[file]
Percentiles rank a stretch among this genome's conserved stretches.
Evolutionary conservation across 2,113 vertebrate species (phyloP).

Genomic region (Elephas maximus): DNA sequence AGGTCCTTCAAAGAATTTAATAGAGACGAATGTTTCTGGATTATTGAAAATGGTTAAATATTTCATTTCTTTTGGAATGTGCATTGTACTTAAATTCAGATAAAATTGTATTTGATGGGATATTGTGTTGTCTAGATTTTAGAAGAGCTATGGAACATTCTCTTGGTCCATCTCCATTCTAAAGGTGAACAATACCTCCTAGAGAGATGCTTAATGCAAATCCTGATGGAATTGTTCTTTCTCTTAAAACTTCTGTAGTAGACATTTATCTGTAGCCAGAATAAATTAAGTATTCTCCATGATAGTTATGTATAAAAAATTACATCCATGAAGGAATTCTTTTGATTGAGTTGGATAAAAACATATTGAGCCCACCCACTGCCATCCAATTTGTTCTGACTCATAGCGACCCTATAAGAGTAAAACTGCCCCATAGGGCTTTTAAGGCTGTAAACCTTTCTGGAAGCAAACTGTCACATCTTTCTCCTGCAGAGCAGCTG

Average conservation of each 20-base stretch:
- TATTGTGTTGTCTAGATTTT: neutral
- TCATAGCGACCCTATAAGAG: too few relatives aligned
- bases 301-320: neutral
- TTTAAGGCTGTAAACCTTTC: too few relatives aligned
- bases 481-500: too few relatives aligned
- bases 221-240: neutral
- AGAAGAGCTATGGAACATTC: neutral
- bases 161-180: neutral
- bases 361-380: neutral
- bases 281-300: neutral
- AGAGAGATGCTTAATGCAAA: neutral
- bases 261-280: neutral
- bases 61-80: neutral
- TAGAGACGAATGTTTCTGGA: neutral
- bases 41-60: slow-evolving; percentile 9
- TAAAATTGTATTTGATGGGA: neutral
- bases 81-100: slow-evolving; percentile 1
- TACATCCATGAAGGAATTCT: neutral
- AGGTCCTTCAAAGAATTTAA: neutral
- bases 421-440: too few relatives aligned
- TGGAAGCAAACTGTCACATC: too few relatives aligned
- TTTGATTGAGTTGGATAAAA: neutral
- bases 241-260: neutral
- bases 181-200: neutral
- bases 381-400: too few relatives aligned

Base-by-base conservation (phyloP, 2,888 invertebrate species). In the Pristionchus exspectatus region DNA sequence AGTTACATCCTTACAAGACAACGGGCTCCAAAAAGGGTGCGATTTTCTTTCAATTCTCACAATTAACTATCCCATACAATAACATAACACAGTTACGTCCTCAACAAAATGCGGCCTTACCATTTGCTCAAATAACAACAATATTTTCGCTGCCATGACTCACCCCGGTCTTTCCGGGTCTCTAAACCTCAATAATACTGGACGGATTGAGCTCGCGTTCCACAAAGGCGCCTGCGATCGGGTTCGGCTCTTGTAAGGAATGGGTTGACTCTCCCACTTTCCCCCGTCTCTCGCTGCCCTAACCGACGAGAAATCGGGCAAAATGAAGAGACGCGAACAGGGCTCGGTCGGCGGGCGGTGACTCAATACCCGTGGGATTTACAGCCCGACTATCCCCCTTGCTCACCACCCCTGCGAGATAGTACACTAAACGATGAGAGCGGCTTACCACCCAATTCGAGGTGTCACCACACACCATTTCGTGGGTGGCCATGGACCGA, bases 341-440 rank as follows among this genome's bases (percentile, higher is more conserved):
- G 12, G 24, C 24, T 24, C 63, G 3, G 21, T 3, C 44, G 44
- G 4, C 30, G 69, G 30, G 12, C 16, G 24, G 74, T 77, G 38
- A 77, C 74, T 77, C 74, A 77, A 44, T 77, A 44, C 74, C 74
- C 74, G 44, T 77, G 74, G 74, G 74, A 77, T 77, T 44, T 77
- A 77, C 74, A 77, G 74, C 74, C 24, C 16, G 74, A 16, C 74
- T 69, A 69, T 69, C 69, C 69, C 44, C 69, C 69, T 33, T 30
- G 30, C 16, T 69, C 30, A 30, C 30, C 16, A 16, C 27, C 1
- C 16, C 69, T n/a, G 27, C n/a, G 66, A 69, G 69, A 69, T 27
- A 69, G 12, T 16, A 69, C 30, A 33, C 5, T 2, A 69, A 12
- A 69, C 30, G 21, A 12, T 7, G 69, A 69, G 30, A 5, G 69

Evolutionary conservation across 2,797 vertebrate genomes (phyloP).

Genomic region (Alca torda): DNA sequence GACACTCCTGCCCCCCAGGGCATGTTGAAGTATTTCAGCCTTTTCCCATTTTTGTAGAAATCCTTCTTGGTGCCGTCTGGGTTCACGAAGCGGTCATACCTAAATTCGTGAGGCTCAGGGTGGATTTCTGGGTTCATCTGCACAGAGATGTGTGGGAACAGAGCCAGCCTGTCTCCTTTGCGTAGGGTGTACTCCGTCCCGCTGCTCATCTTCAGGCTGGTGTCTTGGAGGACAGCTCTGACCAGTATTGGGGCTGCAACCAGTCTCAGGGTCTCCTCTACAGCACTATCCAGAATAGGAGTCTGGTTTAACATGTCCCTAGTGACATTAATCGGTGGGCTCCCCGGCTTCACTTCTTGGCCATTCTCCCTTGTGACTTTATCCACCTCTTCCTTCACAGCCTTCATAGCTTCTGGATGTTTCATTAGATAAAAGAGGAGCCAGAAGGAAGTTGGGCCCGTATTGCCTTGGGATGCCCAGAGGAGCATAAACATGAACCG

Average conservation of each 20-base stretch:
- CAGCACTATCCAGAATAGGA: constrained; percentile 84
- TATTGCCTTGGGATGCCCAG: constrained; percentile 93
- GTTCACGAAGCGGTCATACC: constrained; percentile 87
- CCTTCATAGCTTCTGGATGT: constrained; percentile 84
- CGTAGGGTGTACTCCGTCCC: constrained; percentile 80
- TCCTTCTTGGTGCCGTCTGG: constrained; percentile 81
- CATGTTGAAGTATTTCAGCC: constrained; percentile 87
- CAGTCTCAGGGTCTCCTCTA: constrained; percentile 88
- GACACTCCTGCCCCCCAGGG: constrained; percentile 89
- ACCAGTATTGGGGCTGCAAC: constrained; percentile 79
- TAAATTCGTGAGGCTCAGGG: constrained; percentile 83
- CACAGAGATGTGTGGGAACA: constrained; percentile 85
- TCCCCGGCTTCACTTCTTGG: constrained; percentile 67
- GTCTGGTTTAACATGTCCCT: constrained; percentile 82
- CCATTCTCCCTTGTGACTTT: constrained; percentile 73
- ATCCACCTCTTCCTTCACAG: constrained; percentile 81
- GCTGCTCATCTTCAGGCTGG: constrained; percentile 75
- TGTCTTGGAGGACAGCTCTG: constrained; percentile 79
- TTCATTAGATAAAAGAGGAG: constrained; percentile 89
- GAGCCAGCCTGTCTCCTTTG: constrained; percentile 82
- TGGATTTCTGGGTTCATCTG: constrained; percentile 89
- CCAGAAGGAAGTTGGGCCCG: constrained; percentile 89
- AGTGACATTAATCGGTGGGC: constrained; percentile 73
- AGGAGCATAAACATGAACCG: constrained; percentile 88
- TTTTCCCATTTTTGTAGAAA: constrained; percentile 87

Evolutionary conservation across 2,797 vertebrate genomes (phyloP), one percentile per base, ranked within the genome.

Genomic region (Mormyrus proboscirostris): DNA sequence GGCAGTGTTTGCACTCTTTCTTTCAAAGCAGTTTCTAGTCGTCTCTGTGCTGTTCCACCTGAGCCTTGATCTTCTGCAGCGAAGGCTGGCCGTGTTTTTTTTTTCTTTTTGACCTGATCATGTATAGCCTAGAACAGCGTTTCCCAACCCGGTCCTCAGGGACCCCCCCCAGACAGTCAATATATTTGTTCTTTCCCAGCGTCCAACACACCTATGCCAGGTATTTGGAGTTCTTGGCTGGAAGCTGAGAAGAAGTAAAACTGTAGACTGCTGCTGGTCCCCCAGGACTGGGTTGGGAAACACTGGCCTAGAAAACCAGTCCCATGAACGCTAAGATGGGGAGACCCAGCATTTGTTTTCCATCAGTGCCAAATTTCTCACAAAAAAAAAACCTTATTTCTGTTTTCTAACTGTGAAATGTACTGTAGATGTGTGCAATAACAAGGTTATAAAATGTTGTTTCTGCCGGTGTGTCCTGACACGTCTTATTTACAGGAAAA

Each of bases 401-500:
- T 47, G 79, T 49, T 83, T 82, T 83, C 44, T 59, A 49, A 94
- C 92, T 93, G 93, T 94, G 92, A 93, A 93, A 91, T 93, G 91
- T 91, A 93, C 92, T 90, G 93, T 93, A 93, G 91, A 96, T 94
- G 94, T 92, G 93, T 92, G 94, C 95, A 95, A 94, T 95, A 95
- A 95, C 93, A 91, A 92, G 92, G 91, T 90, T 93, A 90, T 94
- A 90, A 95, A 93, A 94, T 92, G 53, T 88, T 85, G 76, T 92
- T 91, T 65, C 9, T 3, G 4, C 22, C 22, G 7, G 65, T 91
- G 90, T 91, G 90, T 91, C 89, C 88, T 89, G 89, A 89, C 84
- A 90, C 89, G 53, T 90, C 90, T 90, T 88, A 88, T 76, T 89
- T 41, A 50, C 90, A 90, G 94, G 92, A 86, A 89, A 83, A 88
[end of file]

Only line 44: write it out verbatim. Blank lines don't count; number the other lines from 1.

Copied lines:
- CAGCACTATCCAGAATAGGA: constrained; percentile 84